Furthermore, with the trend towards flexible working patterns gathering momentum, there are roles within the sector which can fit around all kinds of other commitments and priorities. Guest services, for example, can still be the traditional 9-5 – but what we are seeing is a breaking away from tradition and offering of a new way of working that can suit the client and employees’ lifestyles as well.

In-work benefits are improving

That breaking away from tradition also trickles into job security. Hospitality roles have been traditionally viewed as unsecure, with zero-hour contracts and very little by way of benefits.

However, this is changing. The hospitality industry had to bounce back after the pandemic, and this includes guest services. It was a time of reflection and recalibration for many sector business leaders – there was a real shift in perspectives as companies realised that their front-of-house team were invaluable.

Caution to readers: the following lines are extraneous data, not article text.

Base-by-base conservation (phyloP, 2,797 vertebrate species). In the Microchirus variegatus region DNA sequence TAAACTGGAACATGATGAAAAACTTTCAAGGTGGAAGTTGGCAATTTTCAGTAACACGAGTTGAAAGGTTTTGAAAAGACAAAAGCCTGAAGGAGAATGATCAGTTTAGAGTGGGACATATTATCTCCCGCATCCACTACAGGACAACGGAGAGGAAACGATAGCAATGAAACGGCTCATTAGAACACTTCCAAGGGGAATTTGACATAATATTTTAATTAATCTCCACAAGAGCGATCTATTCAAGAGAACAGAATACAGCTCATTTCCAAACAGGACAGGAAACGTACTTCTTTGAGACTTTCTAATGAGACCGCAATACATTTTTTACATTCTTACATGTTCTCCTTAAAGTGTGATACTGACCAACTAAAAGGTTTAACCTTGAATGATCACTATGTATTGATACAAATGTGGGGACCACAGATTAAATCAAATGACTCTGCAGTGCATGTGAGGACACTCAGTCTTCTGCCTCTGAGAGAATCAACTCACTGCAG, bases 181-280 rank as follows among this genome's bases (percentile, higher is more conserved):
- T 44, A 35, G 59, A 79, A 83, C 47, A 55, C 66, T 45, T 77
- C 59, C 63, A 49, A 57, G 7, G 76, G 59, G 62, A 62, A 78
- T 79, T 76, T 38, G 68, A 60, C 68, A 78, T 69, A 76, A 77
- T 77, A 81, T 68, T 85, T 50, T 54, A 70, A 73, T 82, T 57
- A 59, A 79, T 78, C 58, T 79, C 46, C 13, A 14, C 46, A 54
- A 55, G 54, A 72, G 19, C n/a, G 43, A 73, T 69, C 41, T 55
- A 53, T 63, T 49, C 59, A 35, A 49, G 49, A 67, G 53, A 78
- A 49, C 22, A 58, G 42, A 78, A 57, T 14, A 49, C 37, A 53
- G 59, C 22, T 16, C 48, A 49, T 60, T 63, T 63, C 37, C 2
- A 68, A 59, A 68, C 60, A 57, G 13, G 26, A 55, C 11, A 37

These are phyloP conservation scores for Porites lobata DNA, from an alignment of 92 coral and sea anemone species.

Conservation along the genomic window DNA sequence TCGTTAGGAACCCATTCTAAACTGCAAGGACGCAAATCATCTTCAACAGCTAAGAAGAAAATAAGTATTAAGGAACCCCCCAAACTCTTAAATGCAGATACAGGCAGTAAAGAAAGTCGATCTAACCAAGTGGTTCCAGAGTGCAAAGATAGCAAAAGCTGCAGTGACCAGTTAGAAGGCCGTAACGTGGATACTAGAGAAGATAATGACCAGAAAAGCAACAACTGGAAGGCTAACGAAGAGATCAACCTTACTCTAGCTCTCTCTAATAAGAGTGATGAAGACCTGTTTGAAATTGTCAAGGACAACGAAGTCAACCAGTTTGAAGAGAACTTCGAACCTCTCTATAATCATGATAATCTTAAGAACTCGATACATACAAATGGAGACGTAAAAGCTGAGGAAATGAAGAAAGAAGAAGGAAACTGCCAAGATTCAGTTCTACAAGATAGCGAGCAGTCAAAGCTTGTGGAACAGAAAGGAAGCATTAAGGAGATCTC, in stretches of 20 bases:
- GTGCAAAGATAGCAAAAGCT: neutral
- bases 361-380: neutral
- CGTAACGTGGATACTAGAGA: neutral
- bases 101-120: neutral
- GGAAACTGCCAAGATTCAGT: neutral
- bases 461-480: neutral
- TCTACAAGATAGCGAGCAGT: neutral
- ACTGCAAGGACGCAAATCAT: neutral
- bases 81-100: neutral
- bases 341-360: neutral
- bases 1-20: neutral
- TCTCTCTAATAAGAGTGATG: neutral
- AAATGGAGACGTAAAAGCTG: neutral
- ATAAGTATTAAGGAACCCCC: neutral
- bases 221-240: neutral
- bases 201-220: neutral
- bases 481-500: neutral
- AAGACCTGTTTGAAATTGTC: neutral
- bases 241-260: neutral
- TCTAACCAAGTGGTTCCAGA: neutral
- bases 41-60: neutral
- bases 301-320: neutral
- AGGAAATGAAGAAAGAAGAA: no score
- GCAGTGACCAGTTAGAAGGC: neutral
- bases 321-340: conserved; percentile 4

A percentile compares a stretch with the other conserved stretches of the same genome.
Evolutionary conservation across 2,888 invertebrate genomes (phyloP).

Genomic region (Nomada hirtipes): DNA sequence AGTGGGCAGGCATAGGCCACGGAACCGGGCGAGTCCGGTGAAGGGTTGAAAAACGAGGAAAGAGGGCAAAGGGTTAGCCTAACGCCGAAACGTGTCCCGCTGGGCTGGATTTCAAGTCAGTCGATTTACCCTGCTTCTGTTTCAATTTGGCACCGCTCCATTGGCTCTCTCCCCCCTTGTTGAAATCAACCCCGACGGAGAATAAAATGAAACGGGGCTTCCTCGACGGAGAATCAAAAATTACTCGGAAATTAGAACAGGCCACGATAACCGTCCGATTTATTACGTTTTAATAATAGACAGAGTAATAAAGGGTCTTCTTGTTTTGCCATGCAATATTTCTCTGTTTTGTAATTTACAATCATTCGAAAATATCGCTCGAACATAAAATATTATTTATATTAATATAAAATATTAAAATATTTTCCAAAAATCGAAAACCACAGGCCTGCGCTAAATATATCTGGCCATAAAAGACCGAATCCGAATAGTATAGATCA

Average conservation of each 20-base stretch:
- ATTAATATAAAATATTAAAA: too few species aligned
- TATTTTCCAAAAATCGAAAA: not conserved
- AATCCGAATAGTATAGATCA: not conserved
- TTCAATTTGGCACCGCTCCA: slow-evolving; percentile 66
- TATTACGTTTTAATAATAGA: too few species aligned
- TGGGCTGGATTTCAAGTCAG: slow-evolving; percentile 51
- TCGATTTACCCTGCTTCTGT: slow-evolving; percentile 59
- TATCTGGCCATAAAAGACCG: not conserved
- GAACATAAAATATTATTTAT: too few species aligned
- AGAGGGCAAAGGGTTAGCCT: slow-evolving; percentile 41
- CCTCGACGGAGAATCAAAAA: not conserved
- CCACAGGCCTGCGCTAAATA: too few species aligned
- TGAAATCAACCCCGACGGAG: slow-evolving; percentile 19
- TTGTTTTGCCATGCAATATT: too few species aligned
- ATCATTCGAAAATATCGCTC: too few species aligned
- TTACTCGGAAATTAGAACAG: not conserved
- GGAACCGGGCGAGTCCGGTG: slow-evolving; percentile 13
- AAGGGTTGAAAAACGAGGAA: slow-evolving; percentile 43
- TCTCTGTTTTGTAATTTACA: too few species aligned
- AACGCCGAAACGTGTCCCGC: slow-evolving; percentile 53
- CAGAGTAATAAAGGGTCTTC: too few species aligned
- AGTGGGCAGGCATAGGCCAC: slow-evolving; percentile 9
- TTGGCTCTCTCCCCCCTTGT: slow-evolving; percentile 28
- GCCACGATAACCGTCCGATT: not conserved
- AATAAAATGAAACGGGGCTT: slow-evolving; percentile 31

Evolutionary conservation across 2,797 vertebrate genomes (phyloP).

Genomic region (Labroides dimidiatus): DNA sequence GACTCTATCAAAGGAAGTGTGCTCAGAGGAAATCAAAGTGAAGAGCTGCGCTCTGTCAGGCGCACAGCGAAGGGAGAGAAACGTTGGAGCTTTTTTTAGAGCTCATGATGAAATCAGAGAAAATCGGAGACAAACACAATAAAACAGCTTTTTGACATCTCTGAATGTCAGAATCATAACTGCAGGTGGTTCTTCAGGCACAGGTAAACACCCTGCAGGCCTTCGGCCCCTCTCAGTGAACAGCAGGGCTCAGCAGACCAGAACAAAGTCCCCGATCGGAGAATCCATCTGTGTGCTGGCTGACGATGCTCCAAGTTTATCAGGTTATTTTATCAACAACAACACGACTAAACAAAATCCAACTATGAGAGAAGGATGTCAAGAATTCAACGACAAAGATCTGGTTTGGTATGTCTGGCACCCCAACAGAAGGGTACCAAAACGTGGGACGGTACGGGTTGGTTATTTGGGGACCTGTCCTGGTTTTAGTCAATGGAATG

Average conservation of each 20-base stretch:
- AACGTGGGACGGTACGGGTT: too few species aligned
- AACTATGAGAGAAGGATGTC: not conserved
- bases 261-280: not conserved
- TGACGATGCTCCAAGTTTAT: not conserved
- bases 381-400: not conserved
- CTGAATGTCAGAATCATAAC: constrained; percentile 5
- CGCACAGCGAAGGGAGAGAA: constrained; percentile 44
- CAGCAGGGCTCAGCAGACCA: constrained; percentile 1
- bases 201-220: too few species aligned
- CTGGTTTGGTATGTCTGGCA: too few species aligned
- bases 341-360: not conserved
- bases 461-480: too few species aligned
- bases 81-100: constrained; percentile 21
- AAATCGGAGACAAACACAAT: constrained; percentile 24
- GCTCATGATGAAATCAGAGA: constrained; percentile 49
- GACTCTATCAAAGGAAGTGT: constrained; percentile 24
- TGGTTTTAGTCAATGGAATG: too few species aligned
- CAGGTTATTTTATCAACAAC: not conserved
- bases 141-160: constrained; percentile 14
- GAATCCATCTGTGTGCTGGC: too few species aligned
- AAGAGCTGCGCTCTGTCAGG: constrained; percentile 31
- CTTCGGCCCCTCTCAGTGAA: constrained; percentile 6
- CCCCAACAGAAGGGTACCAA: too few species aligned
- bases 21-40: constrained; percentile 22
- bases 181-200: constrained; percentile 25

Focus on benefits and wellbeing has therefore intensified. At most of our client sites, our Portico staff will have access to the same benefits as the client’s own staff, which can include but is not limited to free hot lunches, enhanced sick leave and holiday leave, and private healthcare.

Additionally, we are seeing more and more professional development and training pathways develop within the industry. For any guest services company, retaining talent is such an important part of successful service delivery – offering colleagues the opportunity to grow and develop is therefore critical to future proofing hospitality organisations.

Without doubt, this decade has and will continue to be challenging for the broader hospitality trade.

Guest services companies are a people-driven businesses that cannot function without a pool of dedicated, eager, personable employees to represent their brands and what they stand for.

At Portico, rather than bury our heads in the sand, we think now is the time to beat the hospitality drum and build an even more positive case for new talent to pursue a career with us.